• Overdose Prevention: training included techniques to stimulate OD victim, rescue breathing, calling 911, and injecting naloxone, an opioid antagonist.
• Data: Quantitative frequencies of responses; qualitative descriptions of OD events • Quantitative data was analyzed using SPSS • Qualitative data was analyzed using Atlas.ti Source: Lankenau et al. (2012). Injection drug users trained by overdose prevention programs: Responses to witnessed overdoses. Journal of Community Health, 38:133-41.
Quantitative Data – Responses to witnessed overdose events Response to witnessed overdose by study participant
Stimulated victim with knuckles Gave victim rescue breathing Injected victim with naloxone Response to witnessed overdose by other bystanders
Stimulated victim with knuckles Gave victim rescue breathing Injected victim with naloxone Response to witnessed overdose (total)
Stimulated victim with knuckles Gave victim rescue breathing Injected victim with naloxone Quantitative Data – Rationales for responses to witnessed overdose events Calling 911"I got ready to call the ambulance, 911. Then, she [wife] told me to just wait a minute…She stopped me from calling them. She didn't want the police involved…She had just left a program that she was put in and she didn't want to get locked up." "[Calling 911] was more of a concern [for the victim]. I didn't want his neighbors and everyone to see the paramedics and the police and fire truck, whatever, coming around." Injecting Naloxone There's a trashcan there where everybody shoots up. I had my backpack and I had that baggie, the overdose kit…His [stranger's] lips were getting purple already so I just remembered what she [trainer] had told me – to pick up the liquid from the vial and put it in him, skin popped it or muscled it…And I gave him breathing.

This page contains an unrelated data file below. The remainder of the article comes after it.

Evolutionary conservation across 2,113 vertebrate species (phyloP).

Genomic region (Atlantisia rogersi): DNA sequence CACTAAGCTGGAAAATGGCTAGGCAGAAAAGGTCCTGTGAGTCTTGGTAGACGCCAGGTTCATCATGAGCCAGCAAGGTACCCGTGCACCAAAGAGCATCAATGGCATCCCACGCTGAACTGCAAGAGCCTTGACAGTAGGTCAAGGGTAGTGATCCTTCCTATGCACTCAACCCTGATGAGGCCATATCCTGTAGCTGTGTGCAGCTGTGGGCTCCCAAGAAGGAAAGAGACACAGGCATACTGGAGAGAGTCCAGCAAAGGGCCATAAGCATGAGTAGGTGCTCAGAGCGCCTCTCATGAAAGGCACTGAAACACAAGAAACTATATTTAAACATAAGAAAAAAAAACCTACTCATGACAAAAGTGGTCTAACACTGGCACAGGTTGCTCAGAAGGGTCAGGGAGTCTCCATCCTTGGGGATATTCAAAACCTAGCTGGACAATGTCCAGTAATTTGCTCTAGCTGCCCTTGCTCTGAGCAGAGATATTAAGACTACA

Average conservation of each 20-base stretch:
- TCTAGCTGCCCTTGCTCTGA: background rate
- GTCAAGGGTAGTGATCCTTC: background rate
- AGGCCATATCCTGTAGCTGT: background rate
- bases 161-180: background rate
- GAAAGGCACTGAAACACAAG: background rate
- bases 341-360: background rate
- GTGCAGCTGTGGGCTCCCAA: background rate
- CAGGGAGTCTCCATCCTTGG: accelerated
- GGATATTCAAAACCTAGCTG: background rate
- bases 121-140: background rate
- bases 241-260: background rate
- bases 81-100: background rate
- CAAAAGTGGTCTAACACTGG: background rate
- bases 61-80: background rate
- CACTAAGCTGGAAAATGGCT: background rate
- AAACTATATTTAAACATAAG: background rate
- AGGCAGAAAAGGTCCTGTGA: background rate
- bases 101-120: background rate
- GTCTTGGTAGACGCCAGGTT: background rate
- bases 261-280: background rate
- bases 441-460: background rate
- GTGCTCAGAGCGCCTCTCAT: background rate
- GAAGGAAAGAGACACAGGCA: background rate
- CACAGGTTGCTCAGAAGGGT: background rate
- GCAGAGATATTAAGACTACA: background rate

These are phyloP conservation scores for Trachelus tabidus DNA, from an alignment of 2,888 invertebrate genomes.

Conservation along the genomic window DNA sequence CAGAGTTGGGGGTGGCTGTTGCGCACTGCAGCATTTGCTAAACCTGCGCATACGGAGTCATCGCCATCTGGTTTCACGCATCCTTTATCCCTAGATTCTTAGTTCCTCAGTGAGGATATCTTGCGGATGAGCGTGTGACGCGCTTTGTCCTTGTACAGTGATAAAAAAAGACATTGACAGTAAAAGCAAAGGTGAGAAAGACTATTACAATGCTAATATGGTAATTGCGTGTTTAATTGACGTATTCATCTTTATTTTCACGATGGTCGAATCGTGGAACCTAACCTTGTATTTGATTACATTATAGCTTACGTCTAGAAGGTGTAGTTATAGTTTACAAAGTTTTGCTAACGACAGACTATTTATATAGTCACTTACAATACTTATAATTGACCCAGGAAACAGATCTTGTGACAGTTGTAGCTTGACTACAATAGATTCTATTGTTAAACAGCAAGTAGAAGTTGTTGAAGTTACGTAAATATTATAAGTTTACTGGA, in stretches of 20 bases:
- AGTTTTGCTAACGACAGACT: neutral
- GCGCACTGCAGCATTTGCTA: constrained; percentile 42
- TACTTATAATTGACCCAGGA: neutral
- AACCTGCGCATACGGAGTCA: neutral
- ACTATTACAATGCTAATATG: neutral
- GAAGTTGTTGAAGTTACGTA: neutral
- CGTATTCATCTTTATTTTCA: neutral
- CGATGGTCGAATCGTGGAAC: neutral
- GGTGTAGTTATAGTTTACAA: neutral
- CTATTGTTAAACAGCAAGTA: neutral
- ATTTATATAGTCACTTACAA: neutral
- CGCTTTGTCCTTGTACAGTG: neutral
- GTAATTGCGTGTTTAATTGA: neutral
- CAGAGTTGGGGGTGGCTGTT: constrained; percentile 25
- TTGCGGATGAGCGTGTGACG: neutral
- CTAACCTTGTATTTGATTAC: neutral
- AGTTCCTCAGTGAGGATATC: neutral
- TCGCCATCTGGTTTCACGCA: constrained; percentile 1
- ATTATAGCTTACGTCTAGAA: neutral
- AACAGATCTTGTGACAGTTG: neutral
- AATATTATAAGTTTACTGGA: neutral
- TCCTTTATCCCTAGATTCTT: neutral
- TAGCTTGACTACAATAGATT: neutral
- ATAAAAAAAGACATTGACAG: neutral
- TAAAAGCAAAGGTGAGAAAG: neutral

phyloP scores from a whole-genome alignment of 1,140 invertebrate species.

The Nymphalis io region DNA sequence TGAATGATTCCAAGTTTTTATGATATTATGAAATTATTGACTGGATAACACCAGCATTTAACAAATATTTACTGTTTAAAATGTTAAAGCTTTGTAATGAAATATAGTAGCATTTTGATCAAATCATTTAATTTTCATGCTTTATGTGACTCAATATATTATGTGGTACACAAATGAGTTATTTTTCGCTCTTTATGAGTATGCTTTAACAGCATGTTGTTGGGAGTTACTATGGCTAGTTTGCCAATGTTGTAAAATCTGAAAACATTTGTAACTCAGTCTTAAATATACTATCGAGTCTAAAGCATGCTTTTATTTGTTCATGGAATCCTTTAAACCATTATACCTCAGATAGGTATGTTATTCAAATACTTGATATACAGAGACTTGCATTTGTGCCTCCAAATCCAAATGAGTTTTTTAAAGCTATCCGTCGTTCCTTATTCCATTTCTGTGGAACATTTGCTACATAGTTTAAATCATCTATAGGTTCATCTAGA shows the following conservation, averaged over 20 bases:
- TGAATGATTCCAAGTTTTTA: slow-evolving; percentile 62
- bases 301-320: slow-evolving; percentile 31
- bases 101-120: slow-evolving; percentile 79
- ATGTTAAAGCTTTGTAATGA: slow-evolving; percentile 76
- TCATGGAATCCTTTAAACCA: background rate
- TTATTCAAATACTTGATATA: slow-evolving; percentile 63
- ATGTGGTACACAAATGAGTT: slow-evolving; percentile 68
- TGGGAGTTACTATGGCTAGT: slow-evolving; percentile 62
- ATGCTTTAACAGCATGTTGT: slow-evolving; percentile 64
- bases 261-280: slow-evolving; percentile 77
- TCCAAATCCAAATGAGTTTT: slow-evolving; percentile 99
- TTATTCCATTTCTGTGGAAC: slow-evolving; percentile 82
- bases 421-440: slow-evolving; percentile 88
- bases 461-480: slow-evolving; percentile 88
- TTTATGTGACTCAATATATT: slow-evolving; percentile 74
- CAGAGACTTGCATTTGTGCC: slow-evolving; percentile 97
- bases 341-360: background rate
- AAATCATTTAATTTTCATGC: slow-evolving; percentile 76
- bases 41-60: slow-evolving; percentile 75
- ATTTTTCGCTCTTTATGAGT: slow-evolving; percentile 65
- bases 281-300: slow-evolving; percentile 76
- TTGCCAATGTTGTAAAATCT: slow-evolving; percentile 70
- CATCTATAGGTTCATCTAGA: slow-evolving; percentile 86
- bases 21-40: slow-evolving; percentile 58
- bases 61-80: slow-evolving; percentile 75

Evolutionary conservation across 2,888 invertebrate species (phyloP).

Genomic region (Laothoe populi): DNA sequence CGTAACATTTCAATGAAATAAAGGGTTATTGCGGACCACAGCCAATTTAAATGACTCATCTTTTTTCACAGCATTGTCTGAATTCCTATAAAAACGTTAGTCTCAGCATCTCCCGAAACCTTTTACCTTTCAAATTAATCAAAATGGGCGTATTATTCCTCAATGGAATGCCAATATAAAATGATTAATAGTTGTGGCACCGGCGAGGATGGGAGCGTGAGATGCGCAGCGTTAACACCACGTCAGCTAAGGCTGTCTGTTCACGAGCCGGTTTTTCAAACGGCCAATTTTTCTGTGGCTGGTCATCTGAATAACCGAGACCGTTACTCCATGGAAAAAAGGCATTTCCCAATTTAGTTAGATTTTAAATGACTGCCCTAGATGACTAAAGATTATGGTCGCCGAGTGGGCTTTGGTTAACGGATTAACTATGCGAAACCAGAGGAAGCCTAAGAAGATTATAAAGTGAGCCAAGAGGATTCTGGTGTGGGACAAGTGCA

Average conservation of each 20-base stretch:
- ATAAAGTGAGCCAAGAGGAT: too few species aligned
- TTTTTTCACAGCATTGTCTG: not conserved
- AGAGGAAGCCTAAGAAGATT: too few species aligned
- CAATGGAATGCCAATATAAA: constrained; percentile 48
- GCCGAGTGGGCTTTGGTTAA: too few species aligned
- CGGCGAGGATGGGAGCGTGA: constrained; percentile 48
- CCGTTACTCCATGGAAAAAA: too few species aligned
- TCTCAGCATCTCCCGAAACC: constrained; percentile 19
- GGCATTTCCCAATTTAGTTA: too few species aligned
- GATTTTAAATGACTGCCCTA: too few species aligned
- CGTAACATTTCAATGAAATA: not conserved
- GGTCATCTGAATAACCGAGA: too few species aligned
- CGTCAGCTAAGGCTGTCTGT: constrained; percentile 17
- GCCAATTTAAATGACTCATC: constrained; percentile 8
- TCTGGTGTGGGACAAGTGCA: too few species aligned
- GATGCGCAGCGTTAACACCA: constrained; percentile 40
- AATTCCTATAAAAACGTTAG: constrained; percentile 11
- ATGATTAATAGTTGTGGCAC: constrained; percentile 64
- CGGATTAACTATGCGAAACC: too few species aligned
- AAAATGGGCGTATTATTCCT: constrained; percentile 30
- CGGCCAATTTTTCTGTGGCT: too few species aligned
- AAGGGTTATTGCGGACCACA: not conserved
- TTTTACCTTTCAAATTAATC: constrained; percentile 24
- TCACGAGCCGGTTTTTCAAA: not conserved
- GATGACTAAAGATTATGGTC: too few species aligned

"The cops had me cuffed and they took it [naloxone]. She [officer] said, "Well, I'm not giving this back." And she kept it. They said because it was narcotics." Triangulation Methods – Example #1 (Summary) • Quantitative data provided overall picture of frequencies of response behaviors, including a sense of most common (inject naloxone) and least common behavior (stimulate victim with knuckles) among trained IDUs.
• Qualitative data offered explanations for why participants did or did not undertake a particular behavior, e.g., fearing arrest (911), naloxone taken by police, in response to witnessing an overdose.
• Combining quantitative and qualitative data in this manner can provide service providers with information so as to improve overdose prevention trainings, e.g., how to call 911 to avoid police, provide IDUs with naloxone refills.
• Overall, both types of data indicate that overdose prevention programs effectively train IDUs to respond to an OD event and lives are being saved as a result of these programs. nUlxere, Duanken LanehpteS Triangulation Methods – Example #2 Questions• What are the traveling patterns of homeless young injection drug users (IDUs) in • How are traveling patterns connected to risk behaviors and service availability? Significance• Young IDUs are at increased risk of drug dependence, HIV/HCV, and drug overdose.